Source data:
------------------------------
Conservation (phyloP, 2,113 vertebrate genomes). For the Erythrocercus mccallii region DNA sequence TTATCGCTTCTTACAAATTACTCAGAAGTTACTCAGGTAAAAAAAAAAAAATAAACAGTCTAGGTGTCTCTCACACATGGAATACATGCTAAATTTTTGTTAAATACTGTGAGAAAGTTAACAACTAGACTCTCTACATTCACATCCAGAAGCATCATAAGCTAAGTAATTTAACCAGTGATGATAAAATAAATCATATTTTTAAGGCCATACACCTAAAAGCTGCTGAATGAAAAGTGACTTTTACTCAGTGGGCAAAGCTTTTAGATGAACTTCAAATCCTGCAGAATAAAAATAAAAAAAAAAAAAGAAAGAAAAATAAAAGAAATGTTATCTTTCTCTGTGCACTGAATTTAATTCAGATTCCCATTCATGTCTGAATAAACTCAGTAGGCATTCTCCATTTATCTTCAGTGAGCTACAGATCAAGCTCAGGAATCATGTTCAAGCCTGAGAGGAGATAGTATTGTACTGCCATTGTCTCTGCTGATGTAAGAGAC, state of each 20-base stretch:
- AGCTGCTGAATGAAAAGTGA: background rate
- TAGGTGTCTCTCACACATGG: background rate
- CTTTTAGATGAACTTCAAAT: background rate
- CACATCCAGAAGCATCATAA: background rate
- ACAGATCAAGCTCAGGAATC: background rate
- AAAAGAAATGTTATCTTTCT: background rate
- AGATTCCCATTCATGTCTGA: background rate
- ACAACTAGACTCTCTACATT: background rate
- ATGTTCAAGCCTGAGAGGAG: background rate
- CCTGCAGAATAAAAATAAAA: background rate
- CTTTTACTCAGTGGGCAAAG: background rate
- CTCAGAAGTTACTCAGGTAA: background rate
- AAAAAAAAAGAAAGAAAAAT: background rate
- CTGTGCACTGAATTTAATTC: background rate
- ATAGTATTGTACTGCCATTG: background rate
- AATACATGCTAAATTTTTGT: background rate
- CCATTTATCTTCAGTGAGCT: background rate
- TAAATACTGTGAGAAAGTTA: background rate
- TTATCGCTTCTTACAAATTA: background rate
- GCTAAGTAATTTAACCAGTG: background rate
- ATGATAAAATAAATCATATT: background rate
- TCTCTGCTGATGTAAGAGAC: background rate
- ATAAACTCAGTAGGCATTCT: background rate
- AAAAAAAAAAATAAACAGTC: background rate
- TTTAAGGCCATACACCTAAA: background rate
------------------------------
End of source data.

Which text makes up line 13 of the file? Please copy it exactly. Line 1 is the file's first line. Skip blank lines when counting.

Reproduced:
- CTCAGAAGTTACTCAGGTAA: background rate